The Handmaiden (18)

The Handmaiden (18)

Directed by Park Chan-Wook
Picturehouse, Liverpool
From 14th April 2017

Reviewed by Colin Serjent

Duplicity is very much to the fore in this film, where double dealers are double dealt themselves!

It shows human characters as being increasingly devious as a means to gain something, whether wealth or influence, for themselves, no matter the cost to those they are supposedly devoted and loyal to.

Based upon an adaptation of Sarah Walters ‘Fingersmith’ it is set in three acts. The first is very convincing in its storytelling; the second, I must admit, a tad confusing – It was set before the events which opened the first part; and the third part, based after the end of the first part. Get my drift?!

It is based in Korea in the 1930s, colonised by Japan. Most of the tale takes place in a remote estate that oddly combines the architecture if Japan and England. It features lots of sliding doors, aka Akira Kurosawa films.

Within lives a Japanese heiress called Hideko (Kim Min-0hee). So-called Count Fujiwara (Ha Jung-woo), a Korean con merchant, arrives upon the scene in an attempt to deprive Hideko of what she will be entitled to, by employing a pickpocket Sook-hee (Kim Tae-ri) to act as a handmaiden to the reclusive Hideko.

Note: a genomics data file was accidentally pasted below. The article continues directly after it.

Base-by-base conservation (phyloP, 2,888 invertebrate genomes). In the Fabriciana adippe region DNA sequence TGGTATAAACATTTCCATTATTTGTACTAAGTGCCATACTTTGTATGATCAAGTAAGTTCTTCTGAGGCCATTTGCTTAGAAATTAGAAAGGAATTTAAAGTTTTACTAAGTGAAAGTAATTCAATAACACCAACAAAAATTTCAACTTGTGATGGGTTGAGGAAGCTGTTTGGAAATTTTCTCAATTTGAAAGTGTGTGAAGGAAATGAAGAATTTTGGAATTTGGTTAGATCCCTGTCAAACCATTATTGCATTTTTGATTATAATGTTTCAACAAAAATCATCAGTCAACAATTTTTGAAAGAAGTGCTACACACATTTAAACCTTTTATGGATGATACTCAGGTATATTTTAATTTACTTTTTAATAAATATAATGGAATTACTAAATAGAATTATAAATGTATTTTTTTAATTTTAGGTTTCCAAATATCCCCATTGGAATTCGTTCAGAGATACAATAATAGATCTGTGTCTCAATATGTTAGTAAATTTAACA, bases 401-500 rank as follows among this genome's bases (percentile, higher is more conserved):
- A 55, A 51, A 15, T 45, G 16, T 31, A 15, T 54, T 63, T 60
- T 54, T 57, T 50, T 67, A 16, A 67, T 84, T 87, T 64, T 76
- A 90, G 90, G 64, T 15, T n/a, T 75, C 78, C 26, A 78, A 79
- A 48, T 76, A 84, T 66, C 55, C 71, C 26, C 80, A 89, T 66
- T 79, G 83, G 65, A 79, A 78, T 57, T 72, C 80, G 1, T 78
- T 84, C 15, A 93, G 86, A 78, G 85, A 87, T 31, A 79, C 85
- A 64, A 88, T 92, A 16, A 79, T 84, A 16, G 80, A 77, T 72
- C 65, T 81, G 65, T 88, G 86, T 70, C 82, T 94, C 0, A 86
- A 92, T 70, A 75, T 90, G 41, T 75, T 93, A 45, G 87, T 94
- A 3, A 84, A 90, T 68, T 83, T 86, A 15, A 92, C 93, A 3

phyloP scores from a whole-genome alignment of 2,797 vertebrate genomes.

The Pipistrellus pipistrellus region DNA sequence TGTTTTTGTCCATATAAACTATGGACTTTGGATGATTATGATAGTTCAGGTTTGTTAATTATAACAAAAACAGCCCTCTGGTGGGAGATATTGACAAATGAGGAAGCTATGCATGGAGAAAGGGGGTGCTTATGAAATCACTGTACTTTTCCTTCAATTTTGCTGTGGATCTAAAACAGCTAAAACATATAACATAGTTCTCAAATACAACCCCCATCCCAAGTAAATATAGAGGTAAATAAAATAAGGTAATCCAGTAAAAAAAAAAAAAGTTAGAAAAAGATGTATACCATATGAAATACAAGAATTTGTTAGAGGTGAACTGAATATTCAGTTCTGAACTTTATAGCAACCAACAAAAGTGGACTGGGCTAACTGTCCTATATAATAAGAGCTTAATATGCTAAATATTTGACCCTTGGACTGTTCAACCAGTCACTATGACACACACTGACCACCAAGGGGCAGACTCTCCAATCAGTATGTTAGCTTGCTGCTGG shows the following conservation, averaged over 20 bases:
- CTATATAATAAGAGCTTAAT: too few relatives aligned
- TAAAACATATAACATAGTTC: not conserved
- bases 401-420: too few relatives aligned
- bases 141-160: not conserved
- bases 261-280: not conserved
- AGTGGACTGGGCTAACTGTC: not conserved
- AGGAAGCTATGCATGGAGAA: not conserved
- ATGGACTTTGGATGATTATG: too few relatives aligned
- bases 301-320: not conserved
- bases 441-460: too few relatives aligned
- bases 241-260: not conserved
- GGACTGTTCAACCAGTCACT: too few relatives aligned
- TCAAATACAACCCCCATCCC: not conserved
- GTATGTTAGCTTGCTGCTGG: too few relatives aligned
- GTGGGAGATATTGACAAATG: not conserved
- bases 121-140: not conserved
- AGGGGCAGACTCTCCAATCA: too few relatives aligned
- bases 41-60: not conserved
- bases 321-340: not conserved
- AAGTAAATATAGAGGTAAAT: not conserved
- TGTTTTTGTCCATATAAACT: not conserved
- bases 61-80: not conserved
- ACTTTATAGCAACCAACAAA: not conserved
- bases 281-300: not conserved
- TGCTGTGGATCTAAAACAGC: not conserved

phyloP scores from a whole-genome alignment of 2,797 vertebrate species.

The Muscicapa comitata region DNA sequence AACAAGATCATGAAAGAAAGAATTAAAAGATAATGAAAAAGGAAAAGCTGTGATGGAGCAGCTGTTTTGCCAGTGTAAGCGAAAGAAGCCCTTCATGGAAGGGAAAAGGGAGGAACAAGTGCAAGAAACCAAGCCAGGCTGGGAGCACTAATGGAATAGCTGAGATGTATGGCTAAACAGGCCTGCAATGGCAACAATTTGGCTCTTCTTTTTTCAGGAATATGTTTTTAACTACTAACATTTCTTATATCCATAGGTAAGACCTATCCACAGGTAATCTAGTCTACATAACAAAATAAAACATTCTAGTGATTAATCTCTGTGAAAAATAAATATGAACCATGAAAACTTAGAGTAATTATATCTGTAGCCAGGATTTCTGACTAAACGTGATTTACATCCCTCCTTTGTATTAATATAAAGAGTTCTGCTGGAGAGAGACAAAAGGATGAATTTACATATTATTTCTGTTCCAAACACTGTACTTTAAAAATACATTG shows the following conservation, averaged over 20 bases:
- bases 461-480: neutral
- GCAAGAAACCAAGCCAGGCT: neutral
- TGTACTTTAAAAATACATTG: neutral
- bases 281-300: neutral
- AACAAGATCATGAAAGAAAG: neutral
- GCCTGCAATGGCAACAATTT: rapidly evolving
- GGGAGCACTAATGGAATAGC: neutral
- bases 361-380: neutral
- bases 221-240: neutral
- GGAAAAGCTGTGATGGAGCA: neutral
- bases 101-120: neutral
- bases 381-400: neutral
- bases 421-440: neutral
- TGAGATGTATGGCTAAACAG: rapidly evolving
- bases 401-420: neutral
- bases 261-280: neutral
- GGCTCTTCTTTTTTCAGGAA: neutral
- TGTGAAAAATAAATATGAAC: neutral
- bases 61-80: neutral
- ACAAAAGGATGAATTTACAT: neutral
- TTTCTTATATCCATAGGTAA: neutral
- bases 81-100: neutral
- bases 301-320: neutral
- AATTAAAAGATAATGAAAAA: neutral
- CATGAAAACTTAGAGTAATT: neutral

As with the political situation in Korea at that time the film is woven around occupation and invasion. The metaphors for those two terms are prevalent throughout this multi-complex movie.

It is very erotic at times, including sex scenes between women. Some have commented that there is too much of, what is termed, a male gaze with these enactments.

Trust between people is a very nebulous concept in The Handmaiden but trust me this is a top notch film!

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